There are many factors to consider when looking at birth control options, and cost is an important one. If the cost is too high, a person is less likely to use a family planning method for a long time or use it consistently. This means that a woman is more likely to be at risk for an unplanned pregnancy.  Women are especially hard hit by this financial burden, since they are most often the ones responsible for making family planning decisions.  

We decided to look at average annual cost, because it is the fairest way of comparing the relative costs of different methods. A method that requires a one time purchase, like an IUD, may have a hefty price of about $700. However, it can be used for as long as 10 years, which makes it somewhat more economical on an annual basis than one might imagine at first - though we should note that the average length of use for an IUD is likely to be much shorter than the 10 years the manufacturer claims. Meanwhile, condoms are cheap individually at about $1.25 per unit on average; however, the annual cost for a year of coverage with condoms might be a higher than expected, given that they must be purchased for every act of intercourse.  

There are three things that factor into calculating the annual costs for a particular birth control method:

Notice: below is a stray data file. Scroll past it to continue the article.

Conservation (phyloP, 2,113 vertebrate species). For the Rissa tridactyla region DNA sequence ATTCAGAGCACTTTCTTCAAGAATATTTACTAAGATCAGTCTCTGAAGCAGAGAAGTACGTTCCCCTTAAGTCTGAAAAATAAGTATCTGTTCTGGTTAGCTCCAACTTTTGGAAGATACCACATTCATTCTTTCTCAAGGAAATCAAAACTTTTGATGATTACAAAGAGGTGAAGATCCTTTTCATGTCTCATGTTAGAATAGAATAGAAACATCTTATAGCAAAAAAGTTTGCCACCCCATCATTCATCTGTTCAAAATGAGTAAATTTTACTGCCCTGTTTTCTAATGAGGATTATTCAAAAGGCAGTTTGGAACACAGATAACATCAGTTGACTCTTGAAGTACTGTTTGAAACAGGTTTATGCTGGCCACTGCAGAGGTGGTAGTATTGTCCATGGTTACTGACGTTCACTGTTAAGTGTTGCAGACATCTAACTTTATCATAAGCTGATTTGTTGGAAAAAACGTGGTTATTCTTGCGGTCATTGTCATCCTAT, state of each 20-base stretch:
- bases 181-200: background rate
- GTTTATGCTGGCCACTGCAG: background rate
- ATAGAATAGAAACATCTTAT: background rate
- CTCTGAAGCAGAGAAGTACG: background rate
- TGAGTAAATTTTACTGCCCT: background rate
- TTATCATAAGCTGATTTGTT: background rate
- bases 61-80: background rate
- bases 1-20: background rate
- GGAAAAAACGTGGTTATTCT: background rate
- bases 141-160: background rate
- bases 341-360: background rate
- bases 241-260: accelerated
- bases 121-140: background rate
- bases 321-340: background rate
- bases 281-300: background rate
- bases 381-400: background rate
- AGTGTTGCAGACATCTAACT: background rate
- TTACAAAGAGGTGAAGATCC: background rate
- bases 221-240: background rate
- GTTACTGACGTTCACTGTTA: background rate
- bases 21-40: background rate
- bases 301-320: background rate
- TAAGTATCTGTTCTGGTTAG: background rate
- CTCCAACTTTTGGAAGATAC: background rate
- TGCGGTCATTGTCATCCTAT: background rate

1) The average cost per unit.

2) The number of units used in a year.

3) The number of years a particular method is to be used, in the case of methods that are a one-time purchase (i.e., CycleBeads and an IUD).

With these factors in mind, we've reviewed costs as provided by Consumer Reports, Planned Parenthood, and suggested retails prices, for various birth control options and created a table that shows the "Average Cost of Contraception for a Woman in the U.S." per year. 

As shown on the chart, the costs for effective birth control ranges from about $7 per year for a fertility awareness-based method such as CycleBeads to about $390 per year for a hormonal method of birth control.  Costs may vary depending on an individual’s insurance coverage and whether or not her healthcare provider subsidizes certain methods.  The average costs take into account these discounts, so some individuals may pay significantly more for a specific method while others may be getting them for free.

Of note, we did not include other fertility awareness-based methods besides CycleBeads. The cost for these methods can vary widely depending on whether books are purchased, devices are used, and/or if a couple receives professional counseling.  Therefore, it would have been difficult to calculate an accurate “average cost” that would be widely agreed upon since the costs range from a few dollars to hundreds of dollars.

Many argue that the cost of birth control - even expensive birth control -  is far less than the cost of having a baby. This is of course true, but the immediate cost of birth control can nonetheless be a contributing factor to whether a woman decides to use a method consistently or to use a method at all. Women need family planning methods that they can afford. The goal is to make sure that women know their options and know that there are viable, effective options for any budget. 




Posted in: Birth Control Cost, Contraceptive Options, Birth Control Options

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